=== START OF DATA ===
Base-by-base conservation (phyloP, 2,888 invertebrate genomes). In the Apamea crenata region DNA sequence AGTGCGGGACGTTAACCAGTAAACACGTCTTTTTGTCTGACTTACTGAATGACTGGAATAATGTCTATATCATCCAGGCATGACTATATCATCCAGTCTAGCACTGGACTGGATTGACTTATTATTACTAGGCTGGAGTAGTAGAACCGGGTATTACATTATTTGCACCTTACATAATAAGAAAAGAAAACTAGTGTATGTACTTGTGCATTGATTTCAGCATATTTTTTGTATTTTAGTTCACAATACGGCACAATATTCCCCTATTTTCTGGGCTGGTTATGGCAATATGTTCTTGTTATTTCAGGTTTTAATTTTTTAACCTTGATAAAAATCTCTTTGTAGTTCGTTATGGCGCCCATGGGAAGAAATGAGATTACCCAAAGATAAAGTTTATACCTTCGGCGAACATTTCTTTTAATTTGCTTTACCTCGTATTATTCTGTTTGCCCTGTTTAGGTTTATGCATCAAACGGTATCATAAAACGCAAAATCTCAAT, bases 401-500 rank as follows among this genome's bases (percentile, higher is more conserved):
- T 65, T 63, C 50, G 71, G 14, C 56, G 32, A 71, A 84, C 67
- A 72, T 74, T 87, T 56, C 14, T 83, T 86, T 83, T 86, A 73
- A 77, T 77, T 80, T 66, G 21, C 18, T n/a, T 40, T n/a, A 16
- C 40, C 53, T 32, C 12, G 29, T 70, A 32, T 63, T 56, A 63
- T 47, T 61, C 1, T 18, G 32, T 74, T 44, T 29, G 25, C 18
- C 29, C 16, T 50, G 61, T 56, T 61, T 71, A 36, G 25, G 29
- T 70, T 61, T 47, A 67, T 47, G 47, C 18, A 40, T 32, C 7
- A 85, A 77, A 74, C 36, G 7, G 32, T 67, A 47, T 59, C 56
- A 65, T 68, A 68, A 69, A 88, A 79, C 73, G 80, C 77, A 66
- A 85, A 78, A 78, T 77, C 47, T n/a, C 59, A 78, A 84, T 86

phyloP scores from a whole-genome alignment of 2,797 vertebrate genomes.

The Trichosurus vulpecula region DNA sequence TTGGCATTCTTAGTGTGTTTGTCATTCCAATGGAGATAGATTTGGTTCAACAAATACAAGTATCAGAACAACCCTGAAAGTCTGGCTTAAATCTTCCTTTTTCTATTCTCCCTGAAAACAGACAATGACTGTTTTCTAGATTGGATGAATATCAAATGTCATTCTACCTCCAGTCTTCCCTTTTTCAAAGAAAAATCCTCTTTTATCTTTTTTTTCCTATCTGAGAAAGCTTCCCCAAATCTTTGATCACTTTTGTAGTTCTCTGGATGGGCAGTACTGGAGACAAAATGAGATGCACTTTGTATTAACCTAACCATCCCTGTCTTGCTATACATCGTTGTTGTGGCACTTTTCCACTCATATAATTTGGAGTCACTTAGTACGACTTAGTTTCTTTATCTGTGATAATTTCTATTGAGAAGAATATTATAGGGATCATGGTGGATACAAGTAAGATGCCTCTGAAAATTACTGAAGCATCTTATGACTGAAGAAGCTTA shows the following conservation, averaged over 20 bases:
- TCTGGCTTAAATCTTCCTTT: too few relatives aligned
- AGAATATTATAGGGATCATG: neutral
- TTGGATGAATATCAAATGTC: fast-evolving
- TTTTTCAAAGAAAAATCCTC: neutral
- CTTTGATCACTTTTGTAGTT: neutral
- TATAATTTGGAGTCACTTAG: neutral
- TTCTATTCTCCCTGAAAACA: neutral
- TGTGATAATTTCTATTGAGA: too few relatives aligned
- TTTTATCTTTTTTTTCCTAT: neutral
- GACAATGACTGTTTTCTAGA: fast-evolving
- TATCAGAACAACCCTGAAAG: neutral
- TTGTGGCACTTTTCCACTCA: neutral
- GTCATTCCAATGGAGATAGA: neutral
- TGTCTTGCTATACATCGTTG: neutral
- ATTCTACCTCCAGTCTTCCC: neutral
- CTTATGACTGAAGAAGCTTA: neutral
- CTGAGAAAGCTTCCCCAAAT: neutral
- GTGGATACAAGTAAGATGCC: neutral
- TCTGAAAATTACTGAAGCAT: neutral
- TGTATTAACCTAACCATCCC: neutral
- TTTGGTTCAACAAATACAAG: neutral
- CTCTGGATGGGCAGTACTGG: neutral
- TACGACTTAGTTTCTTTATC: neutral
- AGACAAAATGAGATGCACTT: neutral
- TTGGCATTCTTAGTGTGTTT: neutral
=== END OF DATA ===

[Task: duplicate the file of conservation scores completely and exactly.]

Base-by-base conservation (phyloP, 2,888 invertebrate genomes). In the Apamea crenata region DNA sequence AGTGCGGGACGTTAACCAGTAAACACGTCTTTTTGTCTGACTTACTGAATGACTGGAATAATGTCTATATCATCCAGGCATGACTATATCATCCAGTCTAGCACTGGACTGGATTGACTTATTATTACTAGGCTGGAGTAGTAGAACCGGGTATTACATTATTTGCACCTTACATAATAAGAAAAGAAAACTAGTGTATGTACTTGTGCATTGATTTCAGCATATTTTTTGTATTTTAGTTCACAATACGGCACAATATTCCCCTATTTTCTGGGCTGGTTATGGCAATATGTTCTTGTTATTTCAGGTTTTAATTTTTTAACCTTGATAAAAATCTCTTTGTAGTTCGTTATGGCGCCCATGGGAAGAAATGAGATTACCCAAAGATAAAGTTTATACCTTCGGCGAACATTTCTTTTAATTTGCTTTACCTCGTATTATTCTGTTTGCCCTGTTTAGGTTTATGCATCAAACGGTATCATAAAACGCAAAATCTCAAT, bases 401-500 rank as follows among this genome's bases (percentile, higher is more conserved):
- T 65, T 63, C 50, G 71, G 14, C 56, G 32, A 71, A 84, C 67
- A 72, T 74, T 87, T 56, C 14, T 83, T 86, T 83, T 86, A 73
- A 77, T 77, T 80, T 66, G 21, C 18, T n/a, T 40, T n/a, A 16
- C 40, C 53, T 32, C 12, G 29, T 70, A 32, T 63, T 56, A 63
- T 47, T 61, C 1, T 18, G 32, T 74, T 44, T 29, G 25, C 18
- C 29, C 16, T 50, G 61, T 56, T 61, T 71, A 36, G 25, G 29
- T 70, T 61, T 47, A 67, T 47, G 47, C 18, A 40, T 32, C 7
- A 85, A 77, A 74, C 36, G 7, G 32, T 67, A 47, T 59, C 56
- A 65, T 68, A 68, A 69, A 88, A 79, C 73, G 80, C 77, A 66
- A 85, A 78, A 78, T 77, C 47, T n/a, C 59, A 78, A 84, T 86

phyloP scores from a whole-genome alignment of 2,797 vertebrate genomes.

The Trichosurus vulpecula region DNA sequence TTGGCATTCTTAGTGTGTTTGTCATTCCAATGGAGATAGATTTGGTTCAACAAATACAAGTATCAGAACAACCCTGAAAGTCTGGCTTAAATCTTCCTTTTTCTATTCTCCCTGAAAACAGACAATGACTGTTTTCTAGATTGGATGAATATCAAATGTCATTCTACCTCCAGTCTTCCCTTTTTCAAAGAAAAATCCTCTTTTATCTTTTTTTTCCTATCTGAGAAAGCTTCCCCAAATCTTTGATCACTTTTGTAGTTCTCTGGATGGGCAGTACTGGAGACAAAATGAGATGCACTTTGTATTAACCTAACCATCCCTGTCTTGCTATACATCGTTGTTGTGGCACTTTTCCACTCATATAATTTGGAGTCACTTAGTACGACTTAGTTTCTTTATCTGTGATAATTTCTATTGAGAAGAATATTATAGGGATCATGGTGGATACAAGTAAGATGCCTCTGAAAATTACTGAAGCATCTTATGACTGAAGAAGCTTA shows the following conservation, averaged over 20 bases:
- TCTGGCTTAAATCTTCCTTT: too few relatives aligned
- AGAATATTATAGGGATCATG: neutral
- TTGGATGAATATCAAATGTC: fast-evolving
- TTTTTCAAAGAAAAATCCTC: neutral
- CTTTGATCACTTTTGTAGTT: neutral
- TATAATTTGGAGTCACTTAG: neutral
- TTCTATTCTCCCTGAAAACA: neutral
- TGTGATAATTTCTATTGAGA: too few relatives aligned
- TTTTATCTTTTTTTTCCTAT: neutral
- GACAATGACTGTTTTCTAGA: fast-evolving
- TATCAGAACAACCCTGAAAG: neutral
- TTGTGGCACTTTTCCACTCA: neutral
- GTCATTCCAATGGAGATAGA: neutral
- TGTCTTGCTATACATCGTTG: neutral
- ATTCTACCTCCAGTCTTCCC: neutral
- CTTATGACTGAAGAAGCTTA: neutral
- CTGAGAAAGCTTCCCCAAAT: neutral
- GTGGATACAAGTAAGATGCC: neutral
- TCTGAAAATTACTGAAGCAT: neutral
- TGTATTAACCTAACCATCCC: neutral
- TTTGGTTCAACAAATACAAG: neutral
- CTCTGGATGGGCAGTACTGG: neutral
- TACGACTTAGTTTCTTTATC: neutral
- AGACAAAATGAGATGCACTT: neutral
- TTGGCATTCTTAGTGTGTTT: neutral